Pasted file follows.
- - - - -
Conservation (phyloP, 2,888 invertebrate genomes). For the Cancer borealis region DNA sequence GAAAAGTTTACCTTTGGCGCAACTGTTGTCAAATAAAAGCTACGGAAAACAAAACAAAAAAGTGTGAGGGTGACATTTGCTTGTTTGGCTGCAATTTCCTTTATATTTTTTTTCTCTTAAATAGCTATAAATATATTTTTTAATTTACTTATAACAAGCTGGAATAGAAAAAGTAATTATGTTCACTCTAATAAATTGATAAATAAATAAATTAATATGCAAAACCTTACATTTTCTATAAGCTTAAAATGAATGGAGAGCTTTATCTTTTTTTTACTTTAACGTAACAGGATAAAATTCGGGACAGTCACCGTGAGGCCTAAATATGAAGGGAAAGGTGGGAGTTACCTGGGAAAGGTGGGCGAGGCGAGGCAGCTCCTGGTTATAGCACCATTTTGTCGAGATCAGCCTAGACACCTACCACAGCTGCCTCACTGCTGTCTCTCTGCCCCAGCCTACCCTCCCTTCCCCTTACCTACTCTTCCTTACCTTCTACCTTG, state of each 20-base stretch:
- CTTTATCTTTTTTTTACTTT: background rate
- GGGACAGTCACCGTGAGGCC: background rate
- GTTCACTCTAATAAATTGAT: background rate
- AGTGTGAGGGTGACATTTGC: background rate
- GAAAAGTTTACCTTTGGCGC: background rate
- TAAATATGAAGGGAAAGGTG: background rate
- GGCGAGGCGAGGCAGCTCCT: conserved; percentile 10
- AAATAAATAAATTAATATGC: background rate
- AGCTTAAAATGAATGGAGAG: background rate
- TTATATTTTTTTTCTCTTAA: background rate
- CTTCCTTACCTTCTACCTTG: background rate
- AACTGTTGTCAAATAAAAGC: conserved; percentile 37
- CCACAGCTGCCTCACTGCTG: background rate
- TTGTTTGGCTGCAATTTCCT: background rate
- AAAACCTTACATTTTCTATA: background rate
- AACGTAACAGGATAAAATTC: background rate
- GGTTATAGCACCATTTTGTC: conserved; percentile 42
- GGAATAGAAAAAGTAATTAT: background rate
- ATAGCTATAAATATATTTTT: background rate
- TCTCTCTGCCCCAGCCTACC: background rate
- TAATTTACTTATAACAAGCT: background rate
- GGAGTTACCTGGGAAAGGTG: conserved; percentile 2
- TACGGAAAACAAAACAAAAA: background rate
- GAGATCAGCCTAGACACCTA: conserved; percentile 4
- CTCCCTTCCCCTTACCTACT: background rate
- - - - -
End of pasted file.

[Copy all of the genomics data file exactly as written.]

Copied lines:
Conservation (phyloP, 2,888 invertebrate genomes). For the Cancer borealis region DNA sequence GAAAAGTTTACCTTTGGCGCAACTGTTGTCAAATAAAAGCTACGGAAAACAAAACAAAAAAGTGTGAGGGTGACATTTGCTTGTTTGGCTGCAATTTCCTTTATATTTTTTTTCTCTTAAATAGCTATAAATATATTTTTTAATTTACTTATAACAAGCTGGAATAGAAAAAGTAATTATGTTCACTCTAATAAATTGATAAATAAATAAATTAATATGCAAAACCTTACATTTTCTATAAGCTTAAAATGAATGGAGAGCTTTATCTTTTTTTTACTTTAACGTAACAGGATAAAATTCGGGACAGTCACCGTGAGGCCTAAATATGAAGGGAAAGGTGGGAGTTACCTGGGAAAGGTGGGCGAGGCGAGGCAGCTCCTGGTTATAGCACCATTTTGTCGAGATCAGCCTAGACACCTACCACAGCTGCCTCACTGCTGTCTCTCTGCCCCAGCCTACCCTCCCTTCCCCTTACCTACTCTTCCTTACCTTCTACCTTG, state of each 20-base stretch:
- CTTTATCTTTTTTTTACTTT: background rate
- GGGACAGTCACCGTGAGGCC: background rate
- GTTCACTCTAATAAATTGAT: background rate
- AGTGTGAGGGTGACATTTGC: background rate
- GAAAAGTTTACCTTTGGCGC: background rate
- TAAATATGAAGGGAAAGGTG: background rate
- GGCGAGGCGAGGCAGCTCCT: conserved; percentile 10
- AAATAAATAAATTAATATGC: background rate
- AGCTTAAAATGAATGGAGAG: background rate
- TTATATTTTTTTTCTCTTAA: background rate
- CTTCCTTACCTTCTACCTTG: background rate
- AACTGTTGTCAAATAAAAGC: conserved; percentile 37
- CCACAGCTGCCTCACTGCTG: background rate
- TTGTTTGGCTGCAATTTCCT: background rate
- AAAACCTTACATTTTCTATA: background rate
- AACGTAACAGGATAAAATTC: background rate
- GGTTATAGCACCATTTTGTC: conserved; percentile 42
- GGAATAGAAAAAGTAATTAT: background rate
- ATAGCTATAAATATATTTTT: background rate
- TCTCTCTGCCCCAGCCTACC: background rate
- TAATTTACTTATAACAAGCT: background rate
- GGAGTTACCTGGGAAAGGTG: conserved; percentile 2
- TACGGAAAACAAAACAAAAA: background rate
- GAGATCAGCCTAGACACCTA: conserved; percentile 4
- CTCCCTTCCCCTTACCTACT: background rate